3. A player at each base, designated by the name of the guarding base, first, second and third base.
  4. Between second and third base, an additional player called shortstop or shortstop.
  5. Three players in the extensive area called outfield: they are outfielders or gardeners. They are designated as left, center and right, seen from the perspective of the batter, or the catcher.

Summary of the main basic rules of baseball

The rule states that the home team starts playing defensively.

If a batter fails to attempt to hit the ball, that fault is counted as strike. If you accumulate three strikes in your turn, it is out. You must return to the bench (dugout) and another player takes a turn with the bat.

When three players on the offense have been put out, the offensive turn of the team ends. The team that was on the defensive now goes on the offensive, and vice versa.

If the batter does not attempt to hit the ball, and the throw goes through an area where he could have hit it, the throw is counted as a strike. If it passes outside that area, it is counted as a ball. The assessment of this is the responsibility of an arbitrator (called a umpire) who stands behind the catcher, and whose opinion is final.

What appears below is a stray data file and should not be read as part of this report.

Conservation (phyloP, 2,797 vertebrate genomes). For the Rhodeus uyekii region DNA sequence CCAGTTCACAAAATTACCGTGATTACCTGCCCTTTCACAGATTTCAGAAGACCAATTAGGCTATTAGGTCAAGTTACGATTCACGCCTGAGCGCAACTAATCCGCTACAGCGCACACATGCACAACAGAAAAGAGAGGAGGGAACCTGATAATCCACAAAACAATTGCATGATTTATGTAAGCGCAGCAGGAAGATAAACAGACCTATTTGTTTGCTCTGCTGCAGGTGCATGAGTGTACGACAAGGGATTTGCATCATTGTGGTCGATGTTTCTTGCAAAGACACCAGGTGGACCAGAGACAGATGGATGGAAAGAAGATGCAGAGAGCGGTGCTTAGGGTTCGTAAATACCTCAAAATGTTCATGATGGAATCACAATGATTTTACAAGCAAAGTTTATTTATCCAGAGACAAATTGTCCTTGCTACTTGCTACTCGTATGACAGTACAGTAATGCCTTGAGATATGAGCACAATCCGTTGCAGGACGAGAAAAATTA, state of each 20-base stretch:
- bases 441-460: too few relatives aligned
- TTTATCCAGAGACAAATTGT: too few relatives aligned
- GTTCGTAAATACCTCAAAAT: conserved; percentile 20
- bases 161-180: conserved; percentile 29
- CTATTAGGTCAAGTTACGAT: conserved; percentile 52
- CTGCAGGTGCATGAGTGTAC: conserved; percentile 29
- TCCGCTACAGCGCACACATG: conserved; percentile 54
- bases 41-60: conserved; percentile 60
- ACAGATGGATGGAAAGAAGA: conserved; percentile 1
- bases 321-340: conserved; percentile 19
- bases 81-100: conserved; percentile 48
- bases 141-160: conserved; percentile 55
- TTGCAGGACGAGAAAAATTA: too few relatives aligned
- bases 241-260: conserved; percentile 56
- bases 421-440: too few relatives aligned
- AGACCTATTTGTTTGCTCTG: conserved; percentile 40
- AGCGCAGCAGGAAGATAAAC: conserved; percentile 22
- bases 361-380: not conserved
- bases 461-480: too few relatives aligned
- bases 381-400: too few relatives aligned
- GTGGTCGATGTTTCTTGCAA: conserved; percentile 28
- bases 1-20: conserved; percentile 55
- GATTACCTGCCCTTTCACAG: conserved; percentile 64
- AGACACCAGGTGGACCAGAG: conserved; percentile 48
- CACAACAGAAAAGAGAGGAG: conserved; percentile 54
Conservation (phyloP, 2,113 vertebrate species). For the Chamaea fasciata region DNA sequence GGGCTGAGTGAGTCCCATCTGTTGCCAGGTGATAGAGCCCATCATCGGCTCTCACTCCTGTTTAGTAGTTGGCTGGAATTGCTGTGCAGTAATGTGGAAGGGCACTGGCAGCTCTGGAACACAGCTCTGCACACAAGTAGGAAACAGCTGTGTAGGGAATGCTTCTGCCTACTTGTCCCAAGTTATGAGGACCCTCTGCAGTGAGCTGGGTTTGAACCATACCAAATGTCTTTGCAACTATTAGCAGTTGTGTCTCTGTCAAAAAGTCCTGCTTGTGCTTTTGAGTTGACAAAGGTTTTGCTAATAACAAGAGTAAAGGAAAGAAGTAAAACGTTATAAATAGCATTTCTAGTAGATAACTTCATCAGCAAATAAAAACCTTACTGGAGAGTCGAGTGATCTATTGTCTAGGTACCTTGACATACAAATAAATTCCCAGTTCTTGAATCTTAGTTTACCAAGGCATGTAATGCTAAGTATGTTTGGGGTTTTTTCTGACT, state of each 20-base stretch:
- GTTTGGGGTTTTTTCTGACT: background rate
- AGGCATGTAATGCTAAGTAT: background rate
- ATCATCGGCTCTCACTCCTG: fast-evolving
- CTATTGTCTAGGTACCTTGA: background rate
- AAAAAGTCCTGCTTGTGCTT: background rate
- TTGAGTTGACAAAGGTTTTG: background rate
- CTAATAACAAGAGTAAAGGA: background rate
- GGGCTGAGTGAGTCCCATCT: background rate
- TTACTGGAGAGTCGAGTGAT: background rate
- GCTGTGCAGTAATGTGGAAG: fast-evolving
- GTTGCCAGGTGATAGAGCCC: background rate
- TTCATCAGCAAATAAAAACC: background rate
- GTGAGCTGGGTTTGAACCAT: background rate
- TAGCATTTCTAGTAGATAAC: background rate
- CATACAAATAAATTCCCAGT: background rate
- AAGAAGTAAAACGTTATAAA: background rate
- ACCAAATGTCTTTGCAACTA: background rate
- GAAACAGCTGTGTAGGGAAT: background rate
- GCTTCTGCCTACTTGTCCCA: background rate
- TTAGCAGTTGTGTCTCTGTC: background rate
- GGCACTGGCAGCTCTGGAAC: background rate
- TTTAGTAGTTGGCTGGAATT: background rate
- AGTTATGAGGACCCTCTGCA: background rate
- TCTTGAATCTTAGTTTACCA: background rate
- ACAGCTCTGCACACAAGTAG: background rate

When the batter accumulates four balls, he is granted the right to move to first base and become a runner. This also occurs when a pitcher’s shot hits the batter, unless it is evident that he got in the way of the ball.

If the batter hits the ball, and it falls into the foul zone, the play is invalid. The first two times this happens, it is counted as a strike. Subsequent times do not count in any way. If a defensive player catches the ball before it hits the ground, the batter is out.

If the batter hits the ball, and it falls in the fair zone, he becomes a runner: he will leave the bat, and try to reach first base. Defensive players must pick up the ball and try to touch the runner with it, or else step on the base with the ball in their possession. If the player who picks up the ball is too far from the base, he can throw it at another player near the pad to complete the play. If he succeeds, the runner will be out.